Export Control Laws and Regulations
Export control laws (ECLs) are a complex set of federal laws and regulations designed to protect U.S. national security; to prevent the proliferation of weapons of mass destruction; to further U.S. foreign policy including the support of international agreements, human rights and regional stability; and to maintain U.S. economic competitiveness. ECLs govern how information, technologies, and commodities can be transmitted to anyone internationally, including U.S. citizens, or to foreign nationals in the United States, and prohibit the unlicensed export of certain items and services.
University research is subject to ECLs, including the International Traffic in Arms Regulations (ITAR), implemented by the U.S. Department of State, and the Export Administration Regulations (EAR), implemented by the U.S. Department of Commerce. The Office of Foreign Asset Control (OFAC), which is part of the U.S. Department of the Treasury, is responsible for administering and enforcing economic and trade sanctions against certain nations, entities, and individuals. While most research conducted on campus will not be subject to export control restrictions, ECLs can apply to many Penn-related activities, such as: the temporary export of University-owned equipment, including laptop computers containing controlled software or technical data; shipment of research materials to foreign collaborators; hosting international visitors; international travel or collaboration involving sanctioned or embargoed countries; as well as certain research activities here on campus. Failure to comply with export regulations can result in severe consequences for the University of Pennsylvania as well as the individual researchers, including fines of over $1 million per violation, up to 20 years imprisonment, and debarment from future exporting activities.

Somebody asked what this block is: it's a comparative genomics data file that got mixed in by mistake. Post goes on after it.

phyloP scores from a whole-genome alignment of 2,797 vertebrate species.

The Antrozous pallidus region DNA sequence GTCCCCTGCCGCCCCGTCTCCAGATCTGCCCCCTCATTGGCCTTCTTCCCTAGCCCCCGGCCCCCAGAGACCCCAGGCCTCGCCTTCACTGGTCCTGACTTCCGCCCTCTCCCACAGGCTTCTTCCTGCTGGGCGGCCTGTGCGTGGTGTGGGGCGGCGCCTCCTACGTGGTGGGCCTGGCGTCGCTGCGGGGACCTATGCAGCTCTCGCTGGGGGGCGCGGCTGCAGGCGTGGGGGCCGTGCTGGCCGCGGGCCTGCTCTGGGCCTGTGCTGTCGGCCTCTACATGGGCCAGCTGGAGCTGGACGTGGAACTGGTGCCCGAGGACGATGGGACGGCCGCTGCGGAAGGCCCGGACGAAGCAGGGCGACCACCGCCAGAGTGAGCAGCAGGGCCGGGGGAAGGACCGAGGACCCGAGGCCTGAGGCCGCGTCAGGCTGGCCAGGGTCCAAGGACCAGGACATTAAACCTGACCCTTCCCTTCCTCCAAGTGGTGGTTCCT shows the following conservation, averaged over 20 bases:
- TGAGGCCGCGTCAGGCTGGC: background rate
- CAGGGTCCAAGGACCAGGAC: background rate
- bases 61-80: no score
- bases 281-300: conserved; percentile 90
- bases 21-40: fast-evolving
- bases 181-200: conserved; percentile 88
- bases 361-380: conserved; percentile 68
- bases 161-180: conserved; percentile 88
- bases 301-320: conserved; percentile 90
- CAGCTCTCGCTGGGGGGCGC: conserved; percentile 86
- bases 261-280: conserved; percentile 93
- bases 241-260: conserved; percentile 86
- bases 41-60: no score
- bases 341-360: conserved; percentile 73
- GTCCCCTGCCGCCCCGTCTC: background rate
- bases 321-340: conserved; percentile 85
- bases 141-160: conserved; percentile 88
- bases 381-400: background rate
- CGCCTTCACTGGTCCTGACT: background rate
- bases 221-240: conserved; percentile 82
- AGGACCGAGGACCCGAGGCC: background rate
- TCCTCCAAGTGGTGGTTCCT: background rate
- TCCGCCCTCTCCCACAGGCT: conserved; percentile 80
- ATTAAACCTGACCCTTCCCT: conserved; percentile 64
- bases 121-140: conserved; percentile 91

Export Compliance Support at Penn
The Office of Export Compliance in the Office of Research Services helps Penn researchers and staff remain in compliance with these laws and regulations. We are here to help navigate export compliance issues as they arise, assist in determining when the regulations are applicable and if an export license may be required, and apply for licenses as necessary.
If you have questions about whether these regulations impact your work, please email firstname.lastname@example.org or contact the Director of Export Compliance, Jessica Buchanan, at email@example.com or 215-573-8817.
Penn’s Office of the Vice Provost for Research provides general guidance on engaging in global research on their website. Additionally, the following information and resources are available to help you learn more about the issues surrounding export controls and how the regulations apply to Penn-related activities.
Export Controls and Research Security at Higher Education and Scientific Institutions
Review Global Research Guidance
Important resources for researchers working with international partners
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